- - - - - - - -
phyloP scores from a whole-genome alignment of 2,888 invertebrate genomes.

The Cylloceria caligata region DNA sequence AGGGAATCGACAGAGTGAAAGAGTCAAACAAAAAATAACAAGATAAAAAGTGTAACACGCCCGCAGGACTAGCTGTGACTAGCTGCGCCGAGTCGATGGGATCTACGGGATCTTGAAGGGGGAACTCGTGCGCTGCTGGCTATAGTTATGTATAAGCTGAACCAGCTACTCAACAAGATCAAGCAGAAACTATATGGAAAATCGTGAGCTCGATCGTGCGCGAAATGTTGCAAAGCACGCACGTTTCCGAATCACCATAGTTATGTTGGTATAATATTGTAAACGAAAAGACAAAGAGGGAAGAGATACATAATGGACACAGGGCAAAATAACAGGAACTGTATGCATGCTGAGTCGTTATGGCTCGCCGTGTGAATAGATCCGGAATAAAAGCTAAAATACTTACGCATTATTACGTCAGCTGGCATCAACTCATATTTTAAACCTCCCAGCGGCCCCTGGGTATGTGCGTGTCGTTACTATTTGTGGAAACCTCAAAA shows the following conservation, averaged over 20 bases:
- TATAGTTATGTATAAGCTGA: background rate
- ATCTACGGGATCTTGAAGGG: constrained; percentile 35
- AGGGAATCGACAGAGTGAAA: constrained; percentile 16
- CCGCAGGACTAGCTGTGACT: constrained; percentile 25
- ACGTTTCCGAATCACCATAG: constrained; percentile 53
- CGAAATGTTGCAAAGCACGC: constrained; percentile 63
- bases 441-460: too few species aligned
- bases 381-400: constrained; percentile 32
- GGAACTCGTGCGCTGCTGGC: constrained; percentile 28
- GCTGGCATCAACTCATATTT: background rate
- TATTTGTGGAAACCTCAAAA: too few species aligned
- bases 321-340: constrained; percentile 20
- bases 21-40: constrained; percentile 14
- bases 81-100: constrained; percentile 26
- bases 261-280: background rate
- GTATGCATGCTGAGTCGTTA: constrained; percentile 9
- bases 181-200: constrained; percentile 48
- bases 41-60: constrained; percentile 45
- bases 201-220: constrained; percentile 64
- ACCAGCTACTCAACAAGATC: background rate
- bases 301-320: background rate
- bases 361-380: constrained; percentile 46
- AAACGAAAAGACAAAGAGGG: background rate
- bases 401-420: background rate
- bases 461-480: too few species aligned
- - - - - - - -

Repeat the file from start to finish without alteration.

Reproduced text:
phyloP scores from a whole-genome alignment of 2,888 invertebrate genomes.

The Cylloceria caligata region DNA sequence AGGGAATCGACAGAGTGAAAGAGTCAAACAAAAAATAACAAGATAAAAAGTGTAACACGCCCGCAGGACTAGCTGTGACTAGCTGCGCCGAGTCGATGGGATCTACGGGATCTTGAAGGGGGAACTCGTGCGCTGCTGGCTATAGTTATGTATAAGCTGAACCAGCTACTCAACAAGATCAAGCAGAAACTATATGGAAAATCGTGAGCTCGATCGTGCGCGAAATGTTGCAAAGCACGCACGTTTCCGAATCACCATAGTTATGTTGGTATAATATTGTAAACGAAAAGACAAAGAGGGAAGAGATACATAATGGACACAGGGCAAAATAACAGGAACTGTATGCATGCTGAGTCGTTATGGCTCGCCGTGTGAATAGATCCGGAATAAAAGCTAAAATACTTACGCATTATTACGTCAGCTGGCATCAACTCATATTTTAAACCTCCCAGCGGCCCCTGGGTATGTGCGTGTCGTTACTATTTGTGGAAACCTCAAAA shows the following conservation, averaged over 20 bases:
- TATAGTTATGTATAAGCTGA: background rate
- ATCTACGGGATCTTGAAGGG: constrained; percentile 35
- AGGGAATCGACAGAGTGAAA: constrained; percentile 16
- CCGCAGGACTAGCTGTGACT: constrained; percentile 25
- ACGTTTCCGAATCACCATAG: constrained; percentile 53
- CGAAATGTTGCAAAGCACGC: constrained; percentile 63
- bases 441-460: too few species aligned
- bases 381-400: constrained; percentile 32
- GGAACTCGTGCGCTGCTGGC: constrained; percentile 28
- GCTGGCATCAACTCATATTT: background rate
- TATTTGTGGAAACCTCAAAA: too few species aligned
- bases 321-340: constrained; percentile 20
- bases 21-40: constrained; percentile 14
- bases 81-100: constrained; percentile 26
- bases 261-280: background rate
- GTATGCATGCTGAGTCGTTA: constrained; percentile 9
- bases 181-200: constrained; percentile 48
- bases 41-60: constrained; percentile 45
- bases 201-220: constrained; percentile 64
- ACCAGCTACTCAACAAGATC: background rate
- bases 301-320: background rate
- bases 361-380: constrained; percentile 46
- AAACGAAAAGACAAAGAGGG: background rate
- bases 401-420: background rate
- bases 461-480: too few species aligned